Working on muscular strength and endurance can help you to achieve many goals related to health, fitness and weight loss.
Whether you’re trying to lose weight, gain weight or maintain your current body composition, strength training can help you to achieve your body-focused goals while improving the way you feel.
Weight loss. When your overall body weight is made up of a lot of lean muscle, your body needs more calories to sustain that muscle. Muscle is more metabolically active than fat and can help you to burn a few extra calories a day at rest. However, I believe that the excitement of having more lean muscle mass goes far beyond the calorie burn, including increased strength and reduced risk of injury.
Increased lean body mass: Strength training, when supported by protein-rich foods, can help to prevent or minimize the loss of lean body mass that is typically a by-product of dieting. Quite often when people cut their daily calories in order to lose weight, the weight lost is not always healthy or sustainable. When people are dieting without exercise, they can lose body fat in addition to healthy muscle tissue. That can play havoc with your body weight long-term.
Appearance: Strength training can favorably affect your overall body composition, resulting in a greater proportion of lean tissue relative to fat tissue. This can greatly enhance your overall appearance and reduce your dress size. Muscle takes up less space in the body per pound than fat, so having lean muscle mass can make you both look and feel great.
Tighter skin: Although strength training does not actually tighten the skin, it can make your skin look tighter. That’s especially so if you’ve lost a lot of body fat and are suffering from loose skin as a result. When you lose fat and build muscle, the appearance of loose and sagging skin can be greatly improved.
Anti-aging: Strength training can help to counteract natural age-related muscle loss, known as sarcopenia. Losing muscle mass as we age is just a part of the aging process, in the same way that we naturally lose bone density. If you continue to strength train as you age, you can keep on top of this loss. The good news is that it’s never too late to get started. Even if you’ve lost muscle mass as part of the aging process, you can start to train and rebuild it at any age.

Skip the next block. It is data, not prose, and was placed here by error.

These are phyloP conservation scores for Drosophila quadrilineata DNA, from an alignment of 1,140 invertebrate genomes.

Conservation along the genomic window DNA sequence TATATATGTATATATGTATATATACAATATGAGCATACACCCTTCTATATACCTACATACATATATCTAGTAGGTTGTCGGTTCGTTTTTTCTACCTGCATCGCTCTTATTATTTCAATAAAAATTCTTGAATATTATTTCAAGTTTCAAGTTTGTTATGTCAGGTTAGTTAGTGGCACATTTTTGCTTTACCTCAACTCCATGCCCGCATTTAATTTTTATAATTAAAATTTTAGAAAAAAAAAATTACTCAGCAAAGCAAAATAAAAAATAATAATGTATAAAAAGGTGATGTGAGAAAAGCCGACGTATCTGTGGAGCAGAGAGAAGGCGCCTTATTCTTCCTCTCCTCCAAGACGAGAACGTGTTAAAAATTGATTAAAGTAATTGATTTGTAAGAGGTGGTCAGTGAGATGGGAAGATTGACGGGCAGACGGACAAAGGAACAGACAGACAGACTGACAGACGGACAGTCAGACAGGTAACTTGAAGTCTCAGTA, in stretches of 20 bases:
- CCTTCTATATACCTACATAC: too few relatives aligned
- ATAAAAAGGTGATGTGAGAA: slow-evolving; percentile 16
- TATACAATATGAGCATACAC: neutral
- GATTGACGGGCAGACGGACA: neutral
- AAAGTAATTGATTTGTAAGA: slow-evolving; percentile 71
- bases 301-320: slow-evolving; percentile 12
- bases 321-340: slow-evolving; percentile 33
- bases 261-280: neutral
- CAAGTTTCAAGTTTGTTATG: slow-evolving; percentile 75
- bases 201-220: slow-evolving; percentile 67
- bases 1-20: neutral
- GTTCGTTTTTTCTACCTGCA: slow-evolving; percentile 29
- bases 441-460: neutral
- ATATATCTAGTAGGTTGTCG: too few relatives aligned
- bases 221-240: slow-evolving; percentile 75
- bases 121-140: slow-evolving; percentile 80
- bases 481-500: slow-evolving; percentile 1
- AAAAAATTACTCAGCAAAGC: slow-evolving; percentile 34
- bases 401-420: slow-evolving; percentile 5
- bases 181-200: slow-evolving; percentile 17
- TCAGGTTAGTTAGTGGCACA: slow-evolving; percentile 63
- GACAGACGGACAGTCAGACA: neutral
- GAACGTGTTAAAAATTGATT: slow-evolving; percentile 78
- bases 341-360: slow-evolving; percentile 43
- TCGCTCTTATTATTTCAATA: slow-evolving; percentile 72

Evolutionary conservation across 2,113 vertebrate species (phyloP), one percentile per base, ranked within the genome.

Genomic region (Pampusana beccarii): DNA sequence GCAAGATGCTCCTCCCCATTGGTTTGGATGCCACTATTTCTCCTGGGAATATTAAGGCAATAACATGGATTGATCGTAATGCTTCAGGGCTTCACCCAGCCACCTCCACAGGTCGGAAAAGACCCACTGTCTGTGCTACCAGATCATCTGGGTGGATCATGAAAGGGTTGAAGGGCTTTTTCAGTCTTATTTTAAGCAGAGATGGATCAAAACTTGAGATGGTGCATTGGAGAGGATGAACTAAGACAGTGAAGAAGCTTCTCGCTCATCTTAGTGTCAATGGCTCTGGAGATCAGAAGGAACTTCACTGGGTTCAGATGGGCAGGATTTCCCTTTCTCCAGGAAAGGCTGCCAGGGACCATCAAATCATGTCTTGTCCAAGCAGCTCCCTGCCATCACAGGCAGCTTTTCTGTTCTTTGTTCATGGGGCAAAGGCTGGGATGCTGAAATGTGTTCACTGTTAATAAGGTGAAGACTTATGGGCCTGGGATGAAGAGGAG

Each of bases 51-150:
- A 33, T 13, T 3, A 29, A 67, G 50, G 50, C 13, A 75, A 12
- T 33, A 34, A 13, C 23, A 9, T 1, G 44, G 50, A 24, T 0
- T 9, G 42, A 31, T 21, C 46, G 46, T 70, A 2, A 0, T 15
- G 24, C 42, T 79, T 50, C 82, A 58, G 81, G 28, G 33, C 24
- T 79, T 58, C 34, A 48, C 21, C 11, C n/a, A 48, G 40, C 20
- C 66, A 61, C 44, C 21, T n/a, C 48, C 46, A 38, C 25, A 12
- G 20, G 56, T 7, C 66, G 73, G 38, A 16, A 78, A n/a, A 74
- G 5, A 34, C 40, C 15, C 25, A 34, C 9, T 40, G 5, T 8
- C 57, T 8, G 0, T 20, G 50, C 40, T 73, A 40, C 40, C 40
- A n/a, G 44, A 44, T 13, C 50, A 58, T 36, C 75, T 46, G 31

Strength: The training adaptations that happen in the body as a result of strength training can greatly enhance the activities of daily living, such as lifting, standing, walking and enjoying simple activities. If you love to play sports, strength training can also help to improve your overall performance.
Training for strength does not have to mean lifting weights. You can improve your strength with body weight exercises, resistance bands or objects that you have around the house, such as water bottles. Women often believe that strength training means getting heavier and looking bulky, but it’s not true, unless you want to specifically get that result.
Samantha Clayton is responsible for all activities relating to exercise and fitness education for Independent Herbalife Members and employees. Through in-person training sessions, educational tools and materials, and her blog (www.discovergoodfitness.com), she ensures that the important role of exercise as part of a healthy, active life is understood by all. She also helps create, organize and promote employee fitness programs and activities as an integral part of the company’s corporate wellness program.
A native of Liverpool, England, Samantha initially worked as a consultant for Herbalife for two years and led the Herbalife24-Fit program, the company’s first comprehensive fitness training program and DVD series.
Before joining the corporate ranks, Samantha was a professional athlete. She represented Great Britain in the 2000 Sydney Olympics in both the 200m and the 4x100m relay events. Prior to the Olympics, she won two medals in the Olympic AAA trials – a silver medal for the 200m and a bronze for the 100m – as well as a silver medal in the 4x100m relay during the European Junior Championships in 1997. Her personal records include 11.40 seconds in the 100m and 23.02 seconds in the 200m.
Samantha is a personal trainer and group exercise coach through the American Fitness and Aerobics Association (AFAA) and International Sport Science Association (ISSA).